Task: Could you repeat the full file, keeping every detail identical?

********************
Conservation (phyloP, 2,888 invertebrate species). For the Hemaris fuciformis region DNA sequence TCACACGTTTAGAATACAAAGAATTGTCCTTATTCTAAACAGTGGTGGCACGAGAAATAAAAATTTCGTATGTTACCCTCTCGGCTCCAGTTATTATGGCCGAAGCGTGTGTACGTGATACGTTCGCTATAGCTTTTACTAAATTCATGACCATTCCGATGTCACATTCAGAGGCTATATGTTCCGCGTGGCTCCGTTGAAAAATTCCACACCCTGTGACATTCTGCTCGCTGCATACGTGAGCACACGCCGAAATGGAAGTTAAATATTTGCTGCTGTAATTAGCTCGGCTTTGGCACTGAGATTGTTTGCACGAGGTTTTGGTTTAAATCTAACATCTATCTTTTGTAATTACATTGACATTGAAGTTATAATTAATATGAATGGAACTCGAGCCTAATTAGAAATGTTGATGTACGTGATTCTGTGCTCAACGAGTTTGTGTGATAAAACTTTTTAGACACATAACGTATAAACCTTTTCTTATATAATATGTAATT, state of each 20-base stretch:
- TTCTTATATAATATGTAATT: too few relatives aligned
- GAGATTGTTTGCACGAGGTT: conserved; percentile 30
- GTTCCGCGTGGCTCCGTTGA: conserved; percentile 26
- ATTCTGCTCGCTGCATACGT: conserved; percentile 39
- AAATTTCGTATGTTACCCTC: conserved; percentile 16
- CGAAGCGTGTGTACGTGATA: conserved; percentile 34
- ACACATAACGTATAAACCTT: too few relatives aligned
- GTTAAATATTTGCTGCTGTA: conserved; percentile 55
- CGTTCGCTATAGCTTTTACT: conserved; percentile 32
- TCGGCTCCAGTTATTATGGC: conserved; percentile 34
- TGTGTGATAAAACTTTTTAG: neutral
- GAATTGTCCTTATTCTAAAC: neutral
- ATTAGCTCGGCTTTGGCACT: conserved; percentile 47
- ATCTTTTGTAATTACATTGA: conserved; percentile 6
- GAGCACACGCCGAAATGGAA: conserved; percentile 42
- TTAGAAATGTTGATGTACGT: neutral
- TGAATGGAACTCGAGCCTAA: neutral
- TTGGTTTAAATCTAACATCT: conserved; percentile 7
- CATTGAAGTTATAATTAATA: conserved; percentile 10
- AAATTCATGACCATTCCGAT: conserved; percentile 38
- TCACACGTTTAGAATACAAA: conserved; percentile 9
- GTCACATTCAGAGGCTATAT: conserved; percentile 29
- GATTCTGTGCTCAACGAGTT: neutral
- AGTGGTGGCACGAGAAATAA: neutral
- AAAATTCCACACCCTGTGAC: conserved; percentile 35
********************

Conservation (phyloP, 2,888 invertebrate species). For the Hemaris fuciformis region DNA sequence TCACACGTTTAGAATACAAAGAATTGTCCTTATTCTAAACAGTGGTGGCACGAGAAATAAAAATTTCGTATGTTACCCTCTCGGCTCCAGTTATTATGGCCGAAGCGTGTGTACGTGATACGTTCGCTATAGCTTTTACTAAATTCATGACCATTCCGATGTCACATTCAGAGGCTATATGTTCCGCGTGGCTCCGTTGAAAAATTCCACACCCTGTGACATTCTGCTCGCTGCATACGTGAGCACACGCCGAAATGGAAGTTAAATATTTGCTGCTGTAATTAGCTCGGCTTTGGCACTGAGATTGTTTGCACGAGGTTTTGGTTTAAATCTAACATCTATCTTTTGTAATTACATTGACATTGAAGTTATAATTAATATGAATGGAACTCGAGCCTAATTAGAAATGTTGATGTACGTGATTCTGTGCTCAACGAGTTTGTGTGATAAAACTTTTTAGACACATAACGTATAAACCTTTTCTTATATAATATGTAATT, state of each 20-base stretch:
- TTCTTATATAATATGTAATT: too few relatives aligned
- GAGATTGTTTGCACGAGGTT: conserved; percentile 30
- GTTCCGCGTGGCTCCGTTGA: conserved; percentile 26
- ATTCTGCTCGCTGCATACGT: conserved; percentile 39
- AAATTTCGTATGTTACCCTC: conserved; percentile 16
- CGAAGCGTGTGTACGTGATA: conserved; percentile 34
- ACACATAACGTATAAACCTT: too few relatives aligned
- GTTAAATATTTGCTGCTGTA: conserved; percentile 55
- CGTTCGCTATAGCTTTTACT: conserved; percentile 32
- TCGGCTCCAGTTATTATGGC: conserved; percentile 34
- TGTGTGATAAAACTTTTTAG: neutral
- GAATTGTCCTTATTCTAAAC: neutral
- ATTAGCTCGGCTTTGGCACT: conserved; percentile 47
- ATCTTTTGTAATTACATTGA: conserved; percentile 6
- GAGCACACGCCGAAATGGAA: conserved; percentile 42
- TTAGAAATGTTGATGTACGT: neutral
- TGAATGGAACTCGAGCCTAA: neutral
- TTGGTTTAAATCTAACATCT: conserved; percentile 7
- CATTGAAGTTATAATTAATA: conserved; percentile 10
- AAATTCATGACCATTCCGAT: conserved; percentile 38
- TCACACGTTTAGAATACAAA: conserved; percentile 9
- GTCACATTCAGAGGCTATAT: conserved; percentile 29
- GATTCTGTGCTCAACGAGTT: neutral
- AGTGGTGGCACGAGAAATAA: neutral
- AAAATTCCACACCCTGTGAC: conserved; percentile 35